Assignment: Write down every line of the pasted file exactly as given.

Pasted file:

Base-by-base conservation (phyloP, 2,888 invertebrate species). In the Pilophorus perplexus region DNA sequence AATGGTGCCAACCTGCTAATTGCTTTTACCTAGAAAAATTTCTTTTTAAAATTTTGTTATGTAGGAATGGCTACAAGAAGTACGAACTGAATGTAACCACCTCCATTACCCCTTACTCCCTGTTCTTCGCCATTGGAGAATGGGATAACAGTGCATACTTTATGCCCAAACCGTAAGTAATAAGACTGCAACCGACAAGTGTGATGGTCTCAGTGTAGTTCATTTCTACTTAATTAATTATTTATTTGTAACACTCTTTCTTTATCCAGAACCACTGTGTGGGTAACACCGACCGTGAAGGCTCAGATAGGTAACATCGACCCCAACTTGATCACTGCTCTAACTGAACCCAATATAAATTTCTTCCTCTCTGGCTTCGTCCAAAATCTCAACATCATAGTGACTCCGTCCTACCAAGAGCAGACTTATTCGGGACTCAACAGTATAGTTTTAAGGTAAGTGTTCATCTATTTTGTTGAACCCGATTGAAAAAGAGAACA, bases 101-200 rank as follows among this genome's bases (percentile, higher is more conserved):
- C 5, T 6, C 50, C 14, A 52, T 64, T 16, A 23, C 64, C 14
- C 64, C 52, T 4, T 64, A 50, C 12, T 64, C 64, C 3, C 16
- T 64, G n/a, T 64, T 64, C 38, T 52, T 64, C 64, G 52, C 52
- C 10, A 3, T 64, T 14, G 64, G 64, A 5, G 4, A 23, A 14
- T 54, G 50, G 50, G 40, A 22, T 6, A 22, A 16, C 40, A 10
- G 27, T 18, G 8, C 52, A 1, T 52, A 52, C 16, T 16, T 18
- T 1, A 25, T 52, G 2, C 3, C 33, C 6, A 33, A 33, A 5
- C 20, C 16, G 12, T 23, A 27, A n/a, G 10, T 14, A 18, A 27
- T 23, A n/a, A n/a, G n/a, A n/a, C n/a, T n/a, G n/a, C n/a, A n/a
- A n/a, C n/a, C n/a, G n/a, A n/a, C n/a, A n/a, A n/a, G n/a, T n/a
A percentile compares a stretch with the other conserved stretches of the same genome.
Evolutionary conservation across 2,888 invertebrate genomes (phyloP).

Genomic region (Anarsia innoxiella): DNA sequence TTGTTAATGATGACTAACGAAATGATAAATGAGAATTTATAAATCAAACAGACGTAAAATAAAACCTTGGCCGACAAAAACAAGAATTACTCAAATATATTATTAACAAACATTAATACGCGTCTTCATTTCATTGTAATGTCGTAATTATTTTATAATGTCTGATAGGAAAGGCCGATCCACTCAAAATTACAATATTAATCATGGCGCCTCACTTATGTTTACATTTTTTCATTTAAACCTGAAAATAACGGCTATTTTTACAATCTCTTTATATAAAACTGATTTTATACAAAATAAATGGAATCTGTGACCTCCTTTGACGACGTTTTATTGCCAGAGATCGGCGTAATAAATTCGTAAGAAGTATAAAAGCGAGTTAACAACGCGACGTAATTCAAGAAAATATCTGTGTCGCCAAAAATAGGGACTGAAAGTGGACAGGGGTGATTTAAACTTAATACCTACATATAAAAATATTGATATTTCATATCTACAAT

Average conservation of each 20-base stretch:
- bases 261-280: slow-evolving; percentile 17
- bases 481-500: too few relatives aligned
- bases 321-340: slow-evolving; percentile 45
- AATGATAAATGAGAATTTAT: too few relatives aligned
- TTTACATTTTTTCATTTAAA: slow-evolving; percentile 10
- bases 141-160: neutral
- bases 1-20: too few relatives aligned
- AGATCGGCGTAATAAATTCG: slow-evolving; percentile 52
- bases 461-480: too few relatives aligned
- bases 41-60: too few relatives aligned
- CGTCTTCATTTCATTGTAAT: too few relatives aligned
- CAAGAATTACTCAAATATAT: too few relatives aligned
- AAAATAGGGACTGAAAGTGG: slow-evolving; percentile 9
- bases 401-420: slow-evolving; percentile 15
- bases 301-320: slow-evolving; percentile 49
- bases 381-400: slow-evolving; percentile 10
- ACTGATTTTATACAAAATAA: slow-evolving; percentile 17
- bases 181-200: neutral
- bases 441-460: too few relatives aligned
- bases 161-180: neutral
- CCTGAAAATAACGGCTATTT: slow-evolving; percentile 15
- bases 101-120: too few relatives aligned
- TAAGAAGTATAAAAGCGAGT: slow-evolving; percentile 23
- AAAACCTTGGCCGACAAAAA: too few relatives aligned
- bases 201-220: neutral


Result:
Base-by-base conservation (phyloP, 2,888 invertebrate species). In the Pilophorus perplexus region DNA sequence AATGGTGCCAACCTGCTAATTGCTTTTACCTAGAAAAATTTCTTTTTAAAATTTTGTTATGTAGGAATGGCTACAAGAAGTACGAACTGAATGTAACCACCTCCATTACCCCTTACTCCCTGTTCTTCGCCATTGGAGAATGGGATAACAGTGCATACTTTATGCCCAAACCGTAAGTAATAAGACTGCAACCGACAAGTGTGATGGTCTCAGTGTAGTTCATTTCTACTTAATTAATTATTTATTTGTAACACTCTTTCTTTATCCAGAACCACTGTGTGGGTAACACCGACCGTGAAGGCTCAGATAGGTAACATCGACCCCAACTTGATCACTGCTCTAACTGAACCCAATATAAATTTCTTCCTCTCTGGCTTCGTCCAAAATCTCAACATCATAGTGACTCCGTCCTACCAAGAGCAGACTTATTCGGGACTCAACAGTATAGTTTTAAGGTAAGTGTTCATCTATTTTGTTGAACCCGATTGAAAAAGAGAACA, bases 101-200 rank as follows among this genome's bases (percentile, higher is more conserved):
- C 5, T 6, C 50, C 14, A 52, T 64, T 16, A 23, C 64, C 14
- C 64, C 52, T 4, T 64, A 50, C 12, T 64, C 64, C 3, C 16
- T 64, G n/a, T 64, T 64, C 38, T 52, T 64, C 64, G 52, C 52
- C 10, A 3, T 64, T 14, G 64, G 64, A 5, G 4, A 23, A 14
- T 54, G 50, G 50, G 40, A 22, T 6, A 22, A 16, C 40, A 10
- G 27, T 18, G 8, C 52, A 1, T 52, A 52, C 16, T 16, T 18
- T 1, A 25, T 52, G 2, C 3, C 33, C 6, A 33, A 33, A 5
- C 20, C 16, G 12, T 23, A 27, A n/a, G 10, T 14, A 18, A 27
- T 23, A n/a, A n/a, G n/a, A n/a, C n/a, T n/a, G n/a, C n/a, A n/a
- A n/a, C n/a, C n/a, G n/a, A n/a, C n/a, A n/a, A n/a, G n/a, T n/a
A percentile compares a stretch with the other conserved stretches of the same genome.
Evolutionary conservation across 2,888 invertebrate genomes (phyloP).

Genomic region (Anarsia innoxiella): DNA sequence TTGTTAATGATGACTAACGAAATGATAAATGAGAATTTATAAATCAAACAGACGTAAAATAAAACCTTGGCCGACAAAAACAAGAATTACTCAAATATATTATTAACAAACATTAATACGCGTCTTCATTTCATTGTAATGTCGTAATTATTTTATAATGTCTGATAGGAAAGGCCGATCCACTCAAAATTACAATATTAATCATGGCGCCTCACTTATGTTTACATTTTTTCATTTAAACCTGAAAATAACGGCTATTTTTACAATCTCTTTATATAAAACTGATTTTATACAAAATAAATGGAATCTGTGACCTCCTTTGACGACGTTTTATTGCCAGAGATCGGCGTAATAAATTCGTAAGAAGTATAAAAGCGAGTTAACAACGCGACGTAATTCAAGAAAATATCTGTGTCGCCAAAAATAGGGACTGAAAGTGGACAGGGGTGATTTAAACTTAATACCTACATATAAAAATATTGATATTTCATATCTACAAT

Average conservation of each 20-base stretch:
- bases 261-280: slow-evolving; percentile 17
- bases 481-500: too few relatives aligned
- bases 321-340: slow-evolving; percentile 45
- AATGATAAATGAGAATTTAT: too few relatives aligned
- TTTACATTTTTTCATTTAAA: slow-evolving; percentile 10
- bases 141-160: neutral
- bases 1-20: too few relatives aligned
- AGATCGGCGTAATAAATTCG: slow-evolving; percentile 52
- bases 461-480: too few relatives aligned
- bases 41-60: too few relatives aligned
- CGTCTTCATTTCATTGTAAT: too few relatives aligned
- CAAGAATTACTCAAATATAT: too few relatives aligned
- AAAATAGGGACTGAAAGTGG: slow-evolving; percentile 9
- bases 401-420: slow-evolving; percentile 15
- bases 301-320: slow-evolving; percentile 49
- bases 381-400: slow-evolving; percentile 10
- ACTGATTTTATACAAAATAA: slow-evolving; percentile 17
- bases 181-200: neutral
- bases 441-460: too few relatives aligned
- bases 161-180: neutral
- CCTGAAAATAACGGCTATTT: slow-evolving; percentile 15
- bases 101-120: too few relatives aligned
- TAAGAAGTATAAAAGCGAGT: slow-evolving; percentile 23
- AAAACCTTGGCCGACAAAAA: too few relatives aligned
- bases 201-220: neutral